7. Eusebius of Caesarea, Ecclesiastical History, 4.15-4.18, 4.22-4.24, 4.26, 4.29, 4.36, 7.5.2 (3rd cent. CE - 4th cent. CE)

7.5.2. And all Syria, and Arabia to which you send help when needed, and whither you have just written, Mesopotamia, Pontus, Bithynia, and in short all everywhere are rejoicing and glorifying God for the uimity and brotherly love. Thus far Dionysius.


Subjects of this text:

subject book bibliographic info
apelles, marcionite Lampe, Christians at Rome in the First Two Centuries: From Paul to Valentinus (2003) 251
apostolic fathers, generally Esler, The Early Christian World (2000) 520
asia minor Lampe, Christians at Rome in the First Two Centuries: From Paul to Valentinus (2003) 89, 250
baptism Lampe, Christians at Rome in the First Two Centuries: From Paul to Valentinus (2003) 251
basilides Lampe, Christians at Rome in the First Two Centuries: From Paul to Valentinus (2003) 250
bishops Lampe, Christians at Rome in the First Two Centuries: From Paul to Valentinus (2003) 89, 101, 251
business, commerce Lampe, Christians at Rome in the First Two Centuries: From Paul to Valentinus (2003) 101
care of the poor Lampe, Christians at Rome in the First Two Centuries: From Paul to Valentinus (2003) 101
catechumenate Lampe, Christians at Rome in the First Two Centuries: From Paul to Valentinus (2003) 251
claudius ephebus Lampe, Christians at Rome in the First Two Centuries: From Paul to Valentinus (2003) 89
clement (author of 1 clement) Lampe, Christians at Rome in the First Two Centuries: From Paul to Valentinus (2003) 89
clivus Lampe, Christians at Rome in the First Two Centuries: From Paul to Valentinus (2003) 101
commodus Lampe, Christians at Rome in the First Two Centuries: From Paul to Valentinus (2003) 89
community Lampe, Christians at Rome in the First Two Centuries: From Paul to Valentinus (2003) 101
concubinage Lampe, Christians at Rome in the First Two Centuries: From Paul to Valentinus (2003) 89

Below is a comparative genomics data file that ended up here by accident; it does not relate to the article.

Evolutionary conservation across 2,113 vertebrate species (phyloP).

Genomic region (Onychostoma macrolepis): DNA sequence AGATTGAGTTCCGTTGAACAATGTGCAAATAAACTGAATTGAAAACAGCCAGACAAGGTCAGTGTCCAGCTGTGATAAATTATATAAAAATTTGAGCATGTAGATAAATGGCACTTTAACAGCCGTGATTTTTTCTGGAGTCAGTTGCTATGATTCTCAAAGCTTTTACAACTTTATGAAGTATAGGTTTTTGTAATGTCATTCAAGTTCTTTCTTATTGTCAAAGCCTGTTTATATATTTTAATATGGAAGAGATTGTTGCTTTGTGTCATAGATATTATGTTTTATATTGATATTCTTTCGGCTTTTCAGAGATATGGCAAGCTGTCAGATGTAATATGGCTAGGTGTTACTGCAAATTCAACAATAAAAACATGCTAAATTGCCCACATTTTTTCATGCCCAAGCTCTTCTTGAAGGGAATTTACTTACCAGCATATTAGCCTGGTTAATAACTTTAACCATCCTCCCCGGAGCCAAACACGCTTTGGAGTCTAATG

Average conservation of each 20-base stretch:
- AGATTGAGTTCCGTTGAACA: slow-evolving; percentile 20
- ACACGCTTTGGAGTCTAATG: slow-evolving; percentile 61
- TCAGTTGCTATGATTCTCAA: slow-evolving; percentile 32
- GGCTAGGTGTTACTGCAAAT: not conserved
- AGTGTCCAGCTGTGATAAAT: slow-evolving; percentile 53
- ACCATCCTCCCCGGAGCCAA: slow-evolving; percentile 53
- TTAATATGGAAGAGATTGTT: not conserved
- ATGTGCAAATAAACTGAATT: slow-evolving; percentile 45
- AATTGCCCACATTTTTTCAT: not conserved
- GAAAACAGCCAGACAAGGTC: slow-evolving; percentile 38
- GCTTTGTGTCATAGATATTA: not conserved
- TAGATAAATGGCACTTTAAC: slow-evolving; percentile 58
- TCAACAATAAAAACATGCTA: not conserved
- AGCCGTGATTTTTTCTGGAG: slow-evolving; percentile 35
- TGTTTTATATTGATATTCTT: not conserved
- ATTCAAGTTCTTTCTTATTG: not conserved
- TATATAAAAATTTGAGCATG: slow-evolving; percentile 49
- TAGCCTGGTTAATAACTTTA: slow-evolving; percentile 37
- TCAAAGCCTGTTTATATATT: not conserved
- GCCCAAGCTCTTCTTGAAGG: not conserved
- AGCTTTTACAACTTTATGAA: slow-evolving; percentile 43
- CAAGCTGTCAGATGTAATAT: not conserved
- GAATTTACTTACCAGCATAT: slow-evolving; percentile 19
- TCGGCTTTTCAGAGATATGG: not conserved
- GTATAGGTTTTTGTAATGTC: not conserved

corinth Lampe, Christians at Rome in the First Two Centuries: From Paul to Valentinus (2003) 89
dionysius of alexandria Lampe, Christians at Rome in the First Two Centuries: From Paul to Valentinus (2003) 101
dionysius of corinth Lampe, Christians at Rome in the First Two Centuries: From Paul to Valentinus (2003) 101
educated, erudite Lampe, Christians at Rome in the First Two Centuries: From Paul to Valentinus (2003) 101, 250, 251
elder (presbyter) Lampe, Christians at Rome in the First Two Centuries: From Paul to Valentinus (2003) 89, 251
eusebius Lampe, Christians at Rome in the First Two Centuries: From Paul to Valentinus (2003) 101
excommunication Lampe, Christians at Rome in the First Two Centuries: From Paul to Valentinus (2003) 101
flora Lampe, Christians at Rome in the First Two Centuries: From Paul to Valentinus (2003) 250
freeborn Lampe, Christians at Rome in the First Two Centuries: From Paul to Valentinus (2003) 101
freedpersons (and their descendants), manumission Lampe, Christians at Rome in the First Two Centuries: From Paul to Valentinus (2003) 89
gnostics Lampe, Christians at Rome in the First Two Centuries: From Paul to Valentinus (2003) 250, 251
heretics {see also gnostics; marcionites) Lampe, Christians at Rome in the First Two Centuries: From Paul to Valentinus (2003) 250, 251
hippolytus (soon after Lampe, Christians at Rome in the First Two Centuries: From Paul to Valentinus (2003) 251
house community Lampe, Christians at Rome in the First Two Centuries: From Paul to Valentinus (2003) 101
humiliores Lampe, Christians at Rome in the First Two Centuries: From Paul to Valentinus (2003) 89, 101
hyacinth Lampe, Christians at Rome in the First Two Centuries: From Paul to Valentinus (2003) 89
ignatius Lampe, Christians at Rome in the First Two Centuries: From Paul to Valentinus (2003) 89
illiteracy Lampe, Christians at Rome in the First Two Centuries: From Paul to Valentinus (2003) 101
imperial court Lampe, Christians at Rome in the First Two Centuries: From Paul to Valentinus (2003) 89
imperial freedpersons Lampe, Christians at Rome in the First Two Centuries: From Paul to Valentinus (2003) 89
imperial slaves Lampe, Christians at Rome in the First Two Centuries: From Paul to Valentinus (2003) 89
justin Lampe, Christians at Rome in the First Two Centuries: From Paul to Valentinus (2003) 101, 250
laborers, manual Lampe, Christians at Rome in the First Two Centuries: From Paul to Valentinus (2003) 89
marcia Lampe, Christians at Rome in the First Two Centuries: From Paul to Valentinus (2003) 89
marcion Lampe, Christians at Rome in the First Two Centuries: From Paul to Valentinus (2003) 101, 250, 251
melito of sardis Lampe, Christians at Rome in the First Two Centuries: From Paul to Valentinus (2003) 250
messengers, delegated Lampe, Christians at Rome in the First Two Centuries: From Paul to Valentinus (2003) 101